Small farms, and new farms, tend to be extremely diverse in their enterprises, market outlets, and crop selections. The number of different crops and the number of different varieties of each individual crop grown on any given farm can reach an impressive total. And sure, crop diversity is necessary for ensuring that no matter what pressure is put on your plants by pests, diseases, and extreme weather events that you still have a harvest that season. It may not be the exact crop mix, yield, or ready at the time that you had planned, but crop diversification helps ensure that farm income will be generated.
In these winter months, during time spent perusing the seed catalogs and talking about varieties with other farmers, it can be hard to exercise self-restraint when choosing your crops and varieties for the upcoming season. Even if your seed order is already in, it may only take one discussion on a listserv to generate excitement about a new variety of pepper, fueling a desire to add more diversity to your crop mix. Right now growing 40 varieties of heirloom tomatoes for display at the farmers' market may seem like a fantastic (and completely manageable) idea for drawing in customers; this same idea may lose its appeal when you are sorting and labeling your harvest in August.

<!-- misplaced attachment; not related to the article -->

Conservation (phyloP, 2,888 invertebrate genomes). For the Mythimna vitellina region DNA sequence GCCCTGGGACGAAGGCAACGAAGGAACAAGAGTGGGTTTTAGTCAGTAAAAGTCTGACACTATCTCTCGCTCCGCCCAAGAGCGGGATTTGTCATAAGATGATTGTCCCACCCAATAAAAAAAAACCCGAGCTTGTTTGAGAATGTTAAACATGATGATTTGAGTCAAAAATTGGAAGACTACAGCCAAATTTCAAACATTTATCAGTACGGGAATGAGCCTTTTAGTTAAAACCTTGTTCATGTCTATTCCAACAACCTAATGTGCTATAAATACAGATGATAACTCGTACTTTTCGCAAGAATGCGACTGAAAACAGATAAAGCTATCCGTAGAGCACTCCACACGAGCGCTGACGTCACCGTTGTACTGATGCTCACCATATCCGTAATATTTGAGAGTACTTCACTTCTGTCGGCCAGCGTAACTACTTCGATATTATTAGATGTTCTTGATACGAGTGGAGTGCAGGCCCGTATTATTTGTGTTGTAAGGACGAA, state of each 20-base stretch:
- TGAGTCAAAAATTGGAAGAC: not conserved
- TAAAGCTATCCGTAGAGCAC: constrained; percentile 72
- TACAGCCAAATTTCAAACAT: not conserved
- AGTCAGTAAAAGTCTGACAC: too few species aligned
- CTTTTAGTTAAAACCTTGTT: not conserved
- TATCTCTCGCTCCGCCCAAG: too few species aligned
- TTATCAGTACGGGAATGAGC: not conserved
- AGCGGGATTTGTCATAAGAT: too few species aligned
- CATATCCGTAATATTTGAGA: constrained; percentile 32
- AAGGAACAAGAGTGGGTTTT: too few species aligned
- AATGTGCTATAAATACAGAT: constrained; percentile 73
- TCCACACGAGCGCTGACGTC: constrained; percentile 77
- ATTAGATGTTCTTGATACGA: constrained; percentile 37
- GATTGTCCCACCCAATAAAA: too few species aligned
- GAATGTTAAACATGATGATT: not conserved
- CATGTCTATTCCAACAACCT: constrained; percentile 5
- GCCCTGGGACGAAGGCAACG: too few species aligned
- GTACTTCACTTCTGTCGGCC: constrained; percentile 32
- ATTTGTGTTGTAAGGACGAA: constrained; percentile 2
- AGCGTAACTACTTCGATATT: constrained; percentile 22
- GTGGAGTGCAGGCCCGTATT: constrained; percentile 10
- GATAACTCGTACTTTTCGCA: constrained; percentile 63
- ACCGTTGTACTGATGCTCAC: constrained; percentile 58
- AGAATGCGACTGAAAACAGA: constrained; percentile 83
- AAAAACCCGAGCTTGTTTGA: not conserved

Here are some key things to consider as you are finalizing your seed order and crop plan for the season:
· Your Market: Do your customers, whether direct or wholesale, care about choosing between varieties or just about you growing the tastiest option? Do you have to grow every single crop you offer your CSA members or can you buy a few in?
· Your Farm Systems: What inefficiencies will an increase in the number of crops or varieties you grow create in your system? Are the associated costs offset by the sales generated by your crop diversity? What systems (i.e. record-keeping or employee management) can you put in place to minimize the impact of these inefficiencies?
· Your Time: Is there an opportunity cost associated with growing a large number of different crops? Is there an opportunity cost associated with NOT growing a large number of different crops on your farm? How can you spend your time most productively (and profitably)?
· Your Crop Mix: Are you satisfied with the crops and varieties you are currently growing?
· Your Interest: To what extent does having a high crop diversity or trialing different crop varieties peak your interest and count as a value of your farm business?
If that last point rings true to you, check out this article by farmer Becky Maden to learn more about best practices for trialing new crop varieties on your farm! Trial by Farmer